Thunder 93, Nuggets 102: All that stuff about this maybe being the year for Hijack City is looking less and less good, as they're now a 12-11 team. Kevin Durant had 32/10 in this one, and for once his +/- was the best among the starters, albeit still negative (to be expected when you lose, of course). Birdman had 15/11, three blocks, and three steals for the Nuggets, and hit nine of this ten free-throw attempts. That's pretty good for a guy who's at 64% for his career. Carmelo had another 30-point game.

Wolves 110, Jazz 108: I can't get a handle on Utah, and I doubt anyone else can, either. They beat good teams, lose to bad teams. They're 14-10, but two of the ten were to Minnesota? The Wolves got 22+ from Corey Brewer, Al Jefferson (who added 12 boards), and Jonny Flynn, and Kevin Love had fourteen more rebounds. Deron Williams had 38 points and 13 dimes with just one turnover (which is remarkable -- the guy took 20 shots, 18 free throws, and had 13 assists, and he turned the ball over just once? Come on, that's absurd), and Carlos Boozer had 14/14 before fouling out, but they got beat on the glass (Minnesota took 34 of 41 on defense and 14 of 43 on offense) and gave up a go-ahead layup with three seconds to go to Jonny Flynn.

Wizards 95, Clippers 97: Another close one! Antawn Jamison's 32/11 wasn't enough to overcome Gilbert Arenas's poor game (4-14 shooting, 1-7 from three, six turnovers, fouled out in 34 minutes), despite 12 team steals and a four-block game by Brendan Haywood. Chris Kaman had 23/11, Baron Davis couldn't hit a shot (2-14), but had twelve assists, and Eric Gordon went off (10-15) for 29, tying his season-high.


Nets 89, Cavs 99: Brook Lopez! 22/15. Rafer Alston! 20 off the bench. Final score! Lose by ten. LeBron had an understated game with 23/6/7 and six turnovers, but Shaq and Big Z had identical 7-9 shooting nights, for 16 points apiece (they each made two free throws, although Shaq took six attempts to Z's three). Both also had five boards, a steal, and three blocks. Shaq out-assisted Z by 2-1. That's a pretty awesome center combination, though, not just because of the identicality, but because you get yourself 47 minutes of pivot play that results in 32 points on 18 shots, ten boards, three assists, and six blocks. With just three turnovers and five fouls? And the opposing center shoots 6-17? Fine job, gentlemen, fine job.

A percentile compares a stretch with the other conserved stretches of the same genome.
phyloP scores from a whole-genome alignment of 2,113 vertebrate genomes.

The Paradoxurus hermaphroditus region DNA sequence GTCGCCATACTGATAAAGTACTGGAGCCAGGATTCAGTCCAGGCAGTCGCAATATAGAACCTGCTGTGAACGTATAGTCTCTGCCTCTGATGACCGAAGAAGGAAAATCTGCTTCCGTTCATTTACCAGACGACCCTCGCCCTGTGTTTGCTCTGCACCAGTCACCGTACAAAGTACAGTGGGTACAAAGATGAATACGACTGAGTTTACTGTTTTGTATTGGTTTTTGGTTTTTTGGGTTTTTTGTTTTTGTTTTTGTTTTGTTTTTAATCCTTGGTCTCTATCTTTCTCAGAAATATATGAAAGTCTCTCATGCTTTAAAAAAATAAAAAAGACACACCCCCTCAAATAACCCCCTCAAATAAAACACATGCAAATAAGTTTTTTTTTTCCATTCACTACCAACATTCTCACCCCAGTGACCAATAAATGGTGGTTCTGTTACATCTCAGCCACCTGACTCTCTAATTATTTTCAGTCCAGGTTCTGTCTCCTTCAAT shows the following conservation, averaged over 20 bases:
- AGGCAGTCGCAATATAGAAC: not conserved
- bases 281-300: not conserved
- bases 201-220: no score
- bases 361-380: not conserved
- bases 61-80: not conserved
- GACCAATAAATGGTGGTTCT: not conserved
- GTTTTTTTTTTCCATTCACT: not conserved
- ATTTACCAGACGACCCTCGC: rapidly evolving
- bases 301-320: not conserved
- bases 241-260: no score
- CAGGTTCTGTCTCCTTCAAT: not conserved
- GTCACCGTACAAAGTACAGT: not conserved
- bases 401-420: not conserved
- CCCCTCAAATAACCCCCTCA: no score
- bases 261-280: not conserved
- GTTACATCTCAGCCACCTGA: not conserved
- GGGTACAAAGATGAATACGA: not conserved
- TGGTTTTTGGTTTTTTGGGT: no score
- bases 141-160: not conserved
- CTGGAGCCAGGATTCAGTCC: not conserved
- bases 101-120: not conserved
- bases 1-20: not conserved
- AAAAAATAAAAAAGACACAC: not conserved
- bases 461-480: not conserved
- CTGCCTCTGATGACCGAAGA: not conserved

Knicks 87, Bobcats 94: The Knicks led by eight going into the fourth, had a six-point lead with 4:00 to play, and had some lead all the way until the 1:57 mark, when Flip Murray completed the Bobcat comeback with a three on a Boris Diaw assist. From there, Ray Felton hit two layups, Stephen Jackson dunked +1, and Felton hit two free throws to ice it. From the 3:57 point until the end of the game, the Knicks got exactly one basket, a Wilson Chandler layup. Not pretty. Stephen Jackson wound up with 24 (but on 22 shots, and with five turnovers), Felton had 18 (six assists, five turnovers), and Gerald Wallace made his usual multifaceted contributions with 21/8/5 and four steals. I wonder if this Bobcats team is any fun to watch. Stephen Jackson, Gerald Wallace, and Boris Diaw, with Tyson Chandler catching an occasional lob at center and Ray Felton running a solid point, has to be fun, right? Somehow, I bet Larry Brown kills any joy the team might bring. Big Cock missed all his threes for the Knicks, and Jared Jeffries had six steals, but fouled out. Chris Duhon led the team in scoring, which is not a phrase you want to hear me utter.

Raptors 95, Heat 115: Chris Bosh had 28 on 13 shots, but a bunch of Ratpors shot for shit in this one: 3-11 from Hedo, 2-9 from DeMar DeRozan (still shaking off the effects of almost getting knocked the eff out by Trevor Ariza?), and 0-7 from Marco Belinelli were the lowlights. Also, Bosh was kept off the boards in a big way, as he had just two rebounds. Two boards in 31 minutes? You know what that means. Basketball-Reference Play Index! I searched Chris Bosh's history for 30+-minute games with two or fewer rebounds. I found four games in his career. This wasn't his low, as he had a one-rebound game in 35 minutes against Washington in the '07 season. His two other two-board games both came in the '04 season. In other words, this was a pretty rare feat accomplished by Miami.